Red Hat: Game’s Up

IBM Red Hat, one of the top providers of enterprise Linux, has been embroiled in a controversy over the past few months
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IBM Red Hat, one of the top providers of enterprise Linux, has been embroiled in a controversy over the past few months. In June, the company decided to put its Red Hat Linux stream behind a paywall, only continuing to open source its CentOS Stream. The RHEL (Red Hat Enterprise Linux) distribution, which was previously open source, now cannot be redistributed even by paying customers. 

This not only disrupts the various upstream enterprise Linux distributions, it also creates a rift between Red Hat and members of the enterprise Linux community. This move has brought up the sensitive topics of the betraying of the open source community’s trust and violating the General Public License (GPL) that Linux is built on. However, the paywalling of RHEL belies a deeper issue in the enterprise Linux market — its business model. 

RedHat and other Linux providers have been repackaging publicly available Linux distros for use in the enterprise sector and selling them with vendor support. While the latest move might be necessary to keep RHEL as a competitive service, it also shows the greedy nature of Red Hat, amplifying their perceived ‘ownership’ of enterprise Linux. 

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Enterprise Linux: Stability over security 

To further understand how enterprise Linux works, we must explore the concepts of upstream and downstream distributions. At the top of the ‘stream’ are the Linux kernel updates, with any other distros being ‘downstream’ or derived from the main Linux kernel. In enterprise Linux, RHEL is usually upstream, with other distributions like Alma Linux, Rocky Linux, and Oracle Unbreakable Linux building out features based on RHEL.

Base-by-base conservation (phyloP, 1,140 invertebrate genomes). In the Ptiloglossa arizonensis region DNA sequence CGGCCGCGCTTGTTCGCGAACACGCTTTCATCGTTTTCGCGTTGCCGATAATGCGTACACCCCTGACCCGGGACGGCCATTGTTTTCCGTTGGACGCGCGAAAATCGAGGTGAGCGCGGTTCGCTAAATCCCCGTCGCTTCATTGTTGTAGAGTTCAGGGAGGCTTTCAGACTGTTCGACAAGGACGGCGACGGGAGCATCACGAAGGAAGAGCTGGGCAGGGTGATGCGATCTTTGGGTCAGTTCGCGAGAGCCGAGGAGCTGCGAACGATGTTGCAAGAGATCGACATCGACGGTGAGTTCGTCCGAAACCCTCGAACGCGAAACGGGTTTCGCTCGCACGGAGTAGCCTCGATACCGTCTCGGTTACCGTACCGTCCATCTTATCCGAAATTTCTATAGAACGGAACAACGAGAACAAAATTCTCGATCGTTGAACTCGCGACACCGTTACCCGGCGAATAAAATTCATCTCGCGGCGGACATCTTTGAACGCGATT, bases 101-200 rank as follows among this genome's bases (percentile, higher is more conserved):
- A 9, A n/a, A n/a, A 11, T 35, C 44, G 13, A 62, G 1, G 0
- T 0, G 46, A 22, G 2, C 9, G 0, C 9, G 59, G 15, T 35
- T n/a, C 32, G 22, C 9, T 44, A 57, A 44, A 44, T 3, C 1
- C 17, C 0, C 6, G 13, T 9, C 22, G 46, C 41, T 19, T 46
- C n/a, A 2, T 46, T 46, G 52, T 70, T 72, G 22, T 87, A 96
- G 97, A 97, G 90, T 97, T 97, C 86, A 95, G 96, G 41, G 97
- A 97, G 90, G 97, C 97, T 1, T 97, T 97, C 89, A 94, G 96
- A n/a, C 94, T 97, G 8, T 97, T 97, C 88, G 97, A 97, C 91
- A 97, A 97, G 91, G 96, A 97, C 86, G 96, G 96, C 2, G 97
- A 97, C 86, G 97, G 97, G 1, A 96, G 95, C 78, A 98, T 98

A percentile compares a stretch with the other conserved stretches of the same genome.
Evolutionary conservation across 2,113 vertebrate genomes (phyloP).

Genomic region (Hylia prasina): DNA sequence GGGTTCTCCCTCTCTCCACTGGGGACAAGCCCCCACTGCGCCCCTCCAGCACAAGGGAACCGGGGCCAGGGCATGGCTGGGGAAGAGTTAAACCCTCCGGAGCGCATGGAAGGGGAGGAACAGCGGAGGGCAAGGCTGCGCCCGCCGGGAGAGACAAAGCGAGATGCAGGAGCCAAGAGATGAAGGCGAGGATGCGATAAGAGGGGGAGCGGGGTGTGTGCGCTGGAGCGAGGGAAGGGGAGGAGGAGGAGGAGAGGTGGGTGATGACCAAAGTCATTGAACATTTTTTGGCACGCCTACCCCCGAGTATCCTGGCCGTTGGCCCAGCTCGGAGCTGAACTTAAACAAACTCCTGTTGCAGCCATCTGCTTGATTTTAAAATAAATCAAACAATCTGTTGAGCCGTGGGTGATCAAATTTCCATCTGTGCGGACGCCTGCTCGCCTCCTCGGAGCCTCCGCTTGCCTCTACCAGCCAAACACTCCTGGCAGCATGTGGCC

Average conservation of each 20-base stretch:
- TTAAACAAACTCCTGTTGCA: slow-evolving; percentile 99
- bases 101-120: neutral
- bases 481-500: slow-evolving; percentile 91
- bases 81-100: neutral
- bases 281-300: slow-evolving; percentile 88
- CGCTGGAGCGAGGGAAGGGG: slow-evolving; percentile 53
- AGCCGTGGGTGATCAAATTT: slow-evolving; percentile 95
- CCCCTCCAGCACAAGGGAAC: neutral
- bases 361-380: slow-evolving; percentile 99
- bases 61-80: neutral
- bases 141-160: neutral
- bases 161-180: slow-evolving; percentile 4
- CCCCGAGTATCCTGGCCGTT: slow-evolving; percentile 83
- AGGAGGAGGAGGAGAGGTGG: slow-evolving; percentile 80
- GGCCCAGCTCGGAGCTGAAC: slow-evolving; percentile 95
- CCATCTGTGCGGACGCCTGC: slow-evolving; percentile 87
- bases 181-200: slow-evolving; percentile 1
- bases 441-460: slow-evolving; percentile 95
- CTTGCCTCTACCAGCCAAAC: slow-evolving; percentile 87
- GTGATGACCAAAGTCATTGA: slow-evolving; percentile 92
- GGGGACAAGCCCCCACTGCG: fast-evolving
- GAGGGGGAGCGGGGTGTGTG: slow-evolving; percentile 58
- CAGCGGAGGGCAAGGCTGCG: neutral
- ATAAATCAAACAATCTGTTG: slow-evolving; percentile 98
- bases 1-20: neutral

In a nutshell, Linux providers like RHEL and Oracle take the publicly available open source code of Linux and go through it with a fine-tooth comb. They then seed out some of the more problematic bugs, optimising their distros for stability. These kernels are often years-old Linux versions which have been locked to that specific version, usually made for a long-term support model in the timeframe of 10 years. 

As the enterprise kernels get updated with new versions and features, enterprise service providers try to keep track of the changes and try to fix any bugs that can arise from the update. However, one of the biggest issues with this model is that security updates usually get delayed for years on end, unless the issue is extremely sensitive. 

This tradeoff of stability over security has resulted in Linux becoming a prime target for cyber criminals. According to research, Linux is one of the prime targets for hackers running ransomware campaigns, with attacks on these systems increasing 75% over the last few years. Moreover, researchers also found that ransomware groups are tailoring their attacks to focus specifically on Linux systems.